Amazon Sidewalk Rolls Out with Echo, Ring Software Updates

Amazon is slowly rolling out Amazon Sidewalk, first revealed in 2019 as an effort to create smart neighborhoods via wireless Bluetooth Low Energy (BLE) and 900MHz radio signals that can expand the connectivity reach to up to half a mile. Using a small amount of the home’s Wi-Fi bandwidth, Amazon Sidewalk can connect the user with any compatible device, such as garage door openers or outdoor lights, without any additional hardware. Amazon has unveiled it first as a free software update to Echo speakers and Ring cameras.

CNET reports that, “anyone with a Ring Spotlight or Floodlight cam, or anyone who gets the new, spherical Echo or the Echo Show 10 will also be able to use those new 900MHz connections to extend the range of their smart home by up to half a mile, at least with Sidewalk-enabled devices … [and] also contribute to that large-scale, out-of-home network that other users can take advantage of.”

Although Amazon has only released limited information about Sidewalk, it did say that it is “designating many of its existing Echo and Ring gadgets (and presumably the majority of its new devices from here on out) as Sidewalk bridges.”

If the user pairs a Tile tracker with his Sidewalk bridge, he would “be able to connect with it so long as it was within half a mile of anyone else’s Echo or Echo Show 10.” Amazon Sidewalk does raise security and privacy concerns since the user will be sharing more information with Amazon.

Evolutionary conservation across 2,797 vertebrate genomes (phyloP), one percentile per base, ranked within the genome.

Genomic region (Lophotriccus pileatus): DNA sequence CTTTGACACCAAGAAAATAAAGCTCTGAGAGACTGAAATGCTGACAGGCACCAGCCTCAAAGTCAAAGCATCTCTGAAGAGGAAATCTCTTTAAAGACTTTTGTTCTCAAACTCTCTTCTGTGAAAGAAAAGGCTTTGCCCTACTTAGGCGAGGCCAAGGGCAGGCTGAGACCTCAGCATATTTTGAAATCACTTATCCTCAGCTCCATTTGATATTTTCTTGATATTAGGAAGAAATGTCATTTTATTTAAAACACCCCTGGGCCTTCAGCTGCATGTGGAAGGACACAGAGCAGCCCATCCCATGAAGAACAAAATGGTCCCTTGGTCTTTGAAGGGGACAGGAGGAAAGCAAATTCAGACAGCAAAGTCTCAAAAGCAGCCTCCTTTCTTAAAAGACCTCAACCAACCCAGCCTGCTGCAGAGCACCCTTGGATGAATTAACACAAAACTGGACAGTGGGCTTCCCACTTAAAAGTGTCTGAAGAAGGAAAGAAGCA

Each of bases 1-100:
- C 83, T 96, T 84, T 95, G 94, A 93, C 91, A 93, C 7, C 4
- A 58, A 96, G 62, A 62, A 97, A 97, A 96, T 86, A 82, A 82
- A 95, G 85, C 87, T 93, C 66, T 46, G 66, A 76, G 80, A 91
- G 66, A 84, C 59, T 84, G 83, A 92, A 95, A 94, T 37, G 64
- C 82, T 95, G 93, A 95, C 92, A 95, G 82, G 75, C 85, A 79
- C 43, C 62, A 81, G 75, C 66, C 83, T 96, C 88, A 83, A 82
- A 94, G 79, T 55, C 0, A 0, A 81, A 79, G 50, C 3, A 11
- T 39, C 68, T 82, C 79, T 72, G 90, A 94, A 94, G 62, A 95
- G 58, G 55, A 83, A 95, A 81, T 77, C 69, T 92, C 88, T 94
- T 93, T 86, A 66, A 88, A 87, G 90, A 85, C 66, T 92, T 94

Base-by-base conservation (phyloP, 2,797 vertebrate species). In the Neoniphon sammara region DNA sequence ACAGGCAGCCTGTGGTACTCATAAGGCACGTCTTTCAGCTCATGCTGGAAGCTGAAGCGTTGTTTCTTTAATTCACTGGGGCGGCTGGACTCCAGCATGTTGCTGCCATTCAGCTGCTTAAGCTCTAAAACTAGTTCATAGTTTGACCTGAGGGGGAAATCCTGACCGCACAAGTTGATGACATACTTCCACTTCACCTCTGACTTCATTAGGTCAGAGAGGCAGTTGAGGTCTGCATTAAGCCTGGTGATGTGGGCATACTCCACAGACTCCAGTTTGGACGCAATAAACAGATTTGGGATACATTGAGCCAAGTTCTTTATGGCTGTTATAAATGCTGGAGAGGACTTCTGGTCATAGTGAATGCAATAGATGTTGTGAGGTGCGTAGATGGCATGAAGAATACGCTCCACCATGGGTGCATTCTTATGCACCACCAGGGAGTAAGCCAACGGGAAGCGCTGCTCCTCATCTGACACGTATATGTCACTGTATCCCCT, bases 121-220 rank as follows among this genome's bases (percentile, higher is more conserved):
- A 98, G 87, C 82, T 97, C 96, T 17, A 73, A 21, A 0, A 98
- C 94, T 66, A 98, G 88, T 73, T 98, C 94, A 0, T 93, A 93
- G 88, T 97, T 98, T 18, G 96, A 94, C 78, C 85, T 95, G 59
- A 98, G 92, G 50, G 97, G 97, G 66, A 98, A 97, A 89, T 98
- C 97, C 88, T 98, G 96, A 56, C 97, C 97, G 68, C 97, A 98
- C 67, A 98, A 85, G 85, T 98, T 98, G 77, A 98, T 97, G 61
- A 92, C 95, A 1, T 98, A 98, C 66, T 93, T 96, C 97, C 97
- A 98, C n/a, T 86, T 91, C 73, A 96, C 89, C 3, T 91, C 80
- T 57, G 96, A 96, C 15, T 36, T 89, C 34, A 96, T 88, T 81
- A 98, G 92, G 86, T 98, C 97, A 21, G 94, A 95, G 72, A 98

Forrester analyst Jeff Pollard pointed out that a dog with a Tile-type tracking device could alert the owner when it left the yard. “Those devices could also send data to Amazon like the frequency, duration, destination and path of your dog walks,” he said. “That seems innocuous enough, but what could that data mean for you when combined with other data?”

To allay concerns, Amazon issued a white paper “outlining the steps it’s taking to ensure that Sidewalk transmissions stay private and secure,” comparing its Sidewalk Network Server to the post office, “responsible for processing all of the data your devices send back and forth to their application server and making sure everything gets to the right place” but only reading the outside of the envelope.

With regard to device data, “Amazon says it uses metadata limitations and three layers of encryption to create the digital version of the envelope … [and that] only the intended destinations [the endpoint and application server] possess the keys required to access this information.” Amazon stated its servers will “authenticate your data and route it to the right place, but … won’t read or collect it.” It will also delete “the information used to route each packet of data every 24 hours, and … uses automatically rolling device IDs to ensure that data travelling over the Sidewalk network can’t be tied to specific customers.”